Historic sister cities of Budapest
Posted by Budnews · Dec 5, 2016

Budapest has 14 sister cities around the world and 17 partnerships. Now, we examine the former category.

Tel Aviv (Israel) since 1989

The guiding principle of this agreement was to promote peace and fraternity between the two peoples. Don’t forget: 89 is the year of regime change and Tel Aviv was our first sister city. But since then, Budapest represented in several cultural festivals in Tel Aviv and their public officials came many times to gather experience about the city administration.

Vienna (Austria) 1990

Budapest and Vienna have traditionally good relationship and high level of bilateral cooperation both at city officials and expert levels. Budapest and Vienna have so close working relationship that they coordinate in almost every field: emergency response and alarm plan, environmental protection, business development…

Fort Worth (USA) 1990

The cooperation between the two cities is currently active mainly in the field of culture and education. Under the town twinning, high school students visit Budapest every year to get acquainted with the culture, history and traditions and become Hungarian Culture Youth ambassadors.

Frankfurt am Main (Germany) 1990

Frankfurt was the first city that offered their twinning to Budapest during the transition to democracy. Frankfurt played an important role in launching the Budapest International Book Festival, where it still represents itself regularly.

Berlin (Germany) 1992

The relationship between the two capitals has become more intense during the time of Hungary's preparations for accession to the EU because Berlin has provided considerable technical assistance that time.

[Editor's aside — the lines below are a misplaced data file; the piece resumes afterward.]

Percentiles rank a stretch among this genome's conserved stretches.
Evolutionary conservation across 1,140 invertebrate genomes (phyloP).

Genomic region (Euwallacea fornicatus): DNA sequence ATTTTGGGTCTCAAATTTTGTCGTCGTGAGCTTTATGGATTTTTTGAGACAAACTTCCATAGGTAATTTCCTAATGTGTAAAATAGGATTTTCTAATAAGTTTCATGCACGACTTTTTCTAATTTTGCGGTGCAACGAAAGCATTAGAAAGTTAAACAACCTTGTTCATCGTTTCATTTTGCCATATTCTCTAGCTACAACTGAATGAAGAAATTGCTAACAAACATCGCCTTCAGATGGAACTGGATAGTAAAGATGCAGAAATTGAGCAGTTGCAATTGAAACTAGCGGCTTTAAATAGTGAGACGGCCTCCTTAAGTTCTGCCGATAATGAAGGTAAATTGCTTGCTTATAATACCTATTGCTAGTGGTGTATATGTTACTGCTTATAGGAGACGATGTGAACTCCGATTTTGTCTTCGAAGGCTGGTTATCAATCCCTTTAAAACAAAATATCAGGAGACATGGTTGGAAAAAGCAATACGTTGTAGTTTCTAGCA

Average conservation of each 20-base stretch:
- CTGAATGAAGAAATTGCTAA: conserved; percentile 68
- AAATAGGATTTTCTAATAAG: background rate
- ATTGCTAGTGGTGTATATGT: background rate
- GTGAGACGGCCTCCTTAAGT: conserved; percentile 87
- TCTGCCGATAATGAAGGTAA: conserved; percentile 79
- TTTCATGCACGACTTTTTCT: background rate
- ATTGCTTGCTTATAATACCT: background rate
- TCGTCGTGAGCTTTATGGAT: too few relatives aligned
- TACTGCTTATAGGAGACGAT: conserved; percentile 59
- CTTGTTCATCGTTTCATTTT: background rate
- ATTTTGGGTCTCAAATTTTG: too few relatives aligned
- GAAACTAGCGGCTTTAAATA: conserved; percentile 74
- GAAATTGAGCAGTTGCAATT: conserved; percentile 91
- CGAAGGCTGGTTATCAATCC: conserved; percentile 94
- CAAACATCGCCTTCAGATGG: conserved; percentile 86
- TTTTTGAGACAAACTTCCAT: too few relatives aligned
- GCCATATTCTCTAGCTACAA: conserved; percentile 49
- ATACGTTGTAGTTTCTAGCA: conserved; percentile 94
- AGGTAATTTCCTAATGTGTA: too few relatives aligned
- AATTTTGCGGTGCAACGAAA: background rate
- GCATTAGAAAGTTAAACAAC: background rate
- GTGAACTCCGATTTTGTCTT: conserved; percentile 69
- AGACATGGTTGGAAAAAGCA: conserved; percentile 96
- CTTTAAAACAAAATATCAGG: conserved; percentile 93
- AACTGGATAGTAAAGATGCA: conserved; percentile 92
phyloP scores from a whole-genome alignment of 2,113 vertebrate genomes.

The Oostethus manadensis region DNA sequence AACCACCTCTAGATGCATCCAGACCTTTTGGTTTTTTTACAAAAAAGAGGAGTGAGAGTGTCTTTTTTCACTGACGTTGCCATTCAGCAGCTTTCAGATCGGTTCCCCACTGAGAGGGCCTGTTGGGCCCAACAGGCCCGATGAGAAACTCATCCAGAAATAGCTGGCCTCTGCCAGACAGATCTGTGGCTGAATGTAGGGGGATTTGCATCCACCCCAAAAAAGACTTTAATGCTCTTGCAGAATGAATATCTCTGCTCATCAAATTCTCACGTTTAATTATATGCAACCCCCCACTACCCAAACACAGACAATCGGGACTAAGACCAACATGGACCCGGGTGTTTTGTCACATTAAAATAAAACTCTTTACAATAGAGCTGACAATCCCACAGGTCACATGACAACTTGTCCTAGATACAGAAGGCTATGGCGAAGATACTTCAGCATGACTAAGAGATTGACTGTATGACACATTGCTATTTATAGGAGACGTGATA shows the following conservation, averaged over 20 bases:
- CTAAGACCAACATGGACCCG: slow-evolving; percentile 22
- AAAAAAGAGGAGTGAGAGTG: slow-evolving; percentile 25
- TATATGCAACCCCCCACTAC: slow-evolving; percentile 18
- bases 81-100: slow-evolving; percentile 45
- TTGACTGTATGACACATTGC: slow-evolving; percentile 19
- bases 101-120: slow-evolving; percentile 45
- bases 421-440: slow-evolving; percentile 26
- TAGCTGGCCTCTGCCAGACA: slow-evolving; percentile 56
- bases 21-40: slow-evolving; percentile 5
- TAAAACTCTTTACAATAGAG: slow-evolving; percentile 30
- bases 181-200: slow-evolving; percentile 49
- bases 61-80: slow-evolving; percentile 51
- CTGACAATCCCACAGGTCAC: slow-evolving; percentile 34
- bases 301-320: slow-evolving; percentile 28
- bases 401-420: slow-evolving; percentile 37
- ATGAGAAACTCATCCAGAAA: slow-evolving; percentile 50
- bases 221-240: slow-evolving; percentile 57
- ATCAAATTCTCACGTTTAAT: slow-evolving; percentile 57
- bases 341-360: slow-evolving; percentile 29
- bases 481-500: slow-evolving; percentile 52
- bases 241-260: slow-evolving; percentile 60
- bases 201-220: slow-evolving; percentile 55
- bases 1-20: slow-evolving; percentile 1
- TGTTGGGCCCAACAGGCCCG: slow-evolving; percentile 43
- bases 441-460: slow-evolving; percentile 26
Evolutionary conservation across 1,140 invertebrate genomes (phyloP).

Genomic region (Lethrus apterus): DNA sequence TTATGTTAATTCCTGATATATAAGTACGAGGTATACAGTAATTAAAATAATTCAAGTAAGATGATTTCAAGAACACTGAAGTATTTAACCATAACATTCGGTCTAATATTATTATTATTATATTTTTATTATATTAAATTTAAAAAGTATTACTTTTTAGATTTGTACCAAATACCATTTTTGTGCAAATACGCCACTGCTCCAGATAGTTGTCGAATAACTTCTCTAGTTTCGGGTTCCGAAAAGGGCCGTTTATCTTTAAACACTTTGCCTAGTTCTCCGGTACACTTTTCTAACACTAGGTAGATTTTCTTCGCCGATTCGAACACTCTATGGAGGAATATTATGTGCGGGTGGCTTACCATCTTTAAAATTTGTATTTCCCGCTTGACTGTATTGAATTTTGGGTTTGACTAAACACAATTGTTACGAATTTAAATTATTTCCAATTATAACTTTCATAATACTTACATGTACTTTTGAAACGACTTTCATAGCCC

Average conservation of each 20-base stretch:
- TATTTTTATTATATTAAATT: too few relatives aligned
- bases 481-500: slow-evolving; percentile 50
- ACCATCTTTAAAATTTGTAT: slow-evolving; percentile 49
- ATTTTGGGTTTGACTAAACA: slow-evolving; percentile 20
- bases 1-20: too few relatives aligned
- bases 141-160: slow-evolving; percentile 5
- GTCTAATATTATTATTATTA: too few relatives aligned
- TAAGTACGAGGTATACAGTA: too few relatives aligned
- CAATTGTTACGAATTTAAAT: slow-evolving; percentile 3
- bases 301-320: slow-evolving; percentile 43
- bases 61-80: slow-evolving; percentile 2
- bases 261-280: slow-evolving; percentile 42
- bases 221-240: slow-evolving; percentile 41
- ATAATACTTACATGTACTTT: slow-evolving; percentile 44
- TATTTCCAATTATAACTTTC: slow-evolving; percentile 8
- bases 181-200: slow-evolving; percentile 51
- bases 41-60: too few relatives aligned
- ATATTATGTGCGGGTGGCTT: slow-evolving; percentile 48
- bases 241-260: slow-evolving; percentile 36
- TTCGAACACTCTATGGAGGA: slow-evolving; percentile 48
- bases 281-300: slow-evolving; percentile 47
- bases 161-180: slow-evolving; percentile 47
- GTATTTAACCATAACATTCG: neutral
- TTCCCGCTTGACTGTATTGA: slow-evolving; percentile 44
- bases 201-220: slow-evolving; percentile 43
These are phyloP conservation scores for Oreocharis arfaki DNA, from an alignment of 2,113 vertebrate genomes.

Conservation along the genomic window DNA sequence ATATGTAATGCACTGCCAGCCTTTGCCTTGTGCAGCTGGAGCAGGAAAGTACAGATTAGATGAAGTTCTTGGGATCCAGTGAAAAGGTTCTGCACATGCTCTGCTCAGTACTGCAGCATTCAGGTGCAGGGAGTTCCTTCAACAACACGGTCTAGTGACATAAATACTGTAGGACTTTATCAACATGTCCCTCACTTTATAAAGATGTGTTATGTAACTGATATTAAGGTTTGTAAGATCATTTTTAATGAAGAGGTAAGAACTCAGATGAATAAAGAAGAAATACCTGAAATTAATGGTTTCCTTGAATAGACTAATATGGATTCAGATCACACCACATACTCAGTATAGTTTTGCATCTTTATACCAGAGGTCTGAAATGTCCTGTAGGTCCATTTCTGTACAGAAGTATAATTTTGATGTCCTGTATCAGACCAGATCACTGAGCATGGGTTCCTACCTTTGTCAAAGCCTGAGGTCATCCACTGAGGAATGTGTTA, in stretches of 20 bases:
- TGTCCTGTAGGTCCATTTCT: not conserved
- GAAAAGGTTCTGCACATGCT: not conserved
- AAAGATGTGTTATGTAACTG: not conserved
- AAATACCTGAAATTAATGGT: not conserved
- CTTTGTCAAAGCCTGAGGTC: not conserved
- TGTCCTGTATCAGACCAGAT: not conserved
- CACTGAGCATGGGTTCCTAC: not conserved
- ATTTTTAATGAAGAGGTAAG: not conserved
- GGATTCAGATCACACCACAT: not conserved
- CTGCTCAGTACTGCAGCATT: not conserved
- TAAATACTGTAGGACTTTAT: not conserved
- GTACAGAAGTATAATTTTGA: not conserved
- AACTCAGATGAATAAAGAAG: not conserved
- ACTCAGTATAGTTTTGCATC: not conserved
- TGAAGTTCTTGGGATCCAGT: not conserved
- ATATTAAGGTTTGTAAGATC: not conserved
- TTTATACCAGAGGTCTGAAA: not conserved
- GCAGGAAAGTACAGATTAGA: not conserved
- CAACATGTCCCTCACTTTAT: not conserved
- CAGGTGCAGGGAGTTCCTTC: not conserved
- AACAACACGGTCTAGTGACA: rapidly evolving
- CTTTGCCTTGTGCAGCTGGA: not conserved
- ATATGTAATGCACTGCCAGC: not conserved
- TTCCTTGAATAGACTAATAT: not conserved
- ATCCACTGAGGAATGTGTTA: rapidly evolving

Lisbon (Portugal) 1992

At the beginning, it gave a huge importance to this agreement, that Lisbon was European Capital of Culture in 1994 and Budapest got the opportunity to organize a partner event: European Cultural Month, and the Portuguese Week in the framework of Budapest Spring Festival.

New York City (USA) 1992

The cooperation of these two cities covers the following areas: urban management, urban planning, economic and cultural cooperation. And – guess what - 16 March is declared as Budapest - New York Sisterhood Day!

Zagreb (Croatia) 1994

The basis of cooperation between the two capitals was initially about exchange of experience related to the preparations for European integration and EU membership. Bilateral meetings and exchanges of experience are still frequent between the mayors.

Sarajevo (Bosnia and Herzegovina) 1995

During the Yugoslav war, the Municipality of Budapest sent relief supplies to Sarajevo for the war-affected population. The current collaboration is about culture, tourism, youth and educational affairs, social services, urban management and public services.

Beijing (China) 2005

Under the contract, parties cooperate in the urban management, environmental protection, culture, education and tourism, industry, media and IT sectors, trade, economy, business development and experience exchange. In 2012, the Budapest City joined the Beijing-based World Tourism Cities Federation (WTCF).

Florence (Italy) 2008

This sisterhood is mainly about flood control, local value protection, education (student exchange programs), culture (arranging exhibition exchanges, mutual appearance at craft fairs and festivals) and the field of science (cooperation between universities).

Shanghai (China) 2013

The cities governments support cooperation between universities, for example the outstanding Tongji University in technical studies. Thanks to the cooperation, The Hungarian National Gallery and the Shanghai Art Museum in China presented „Munkácsy and his era. Hungarian art at the turn of the 19-20. Century" exhibition is Shanghai (and in Beijing).

Tehran (Iran) 2015

Tehran is perhaps the most surprising city on the list, but it is true. As a first step, cultural and sisterhood days will be held in both capital.

Odorheiu (Romania), 2016

This one is the newest agreement: the two cities signed the paper last week! We both emphasize cultural life, cultural heritage protection, and the economical and touristic relations.

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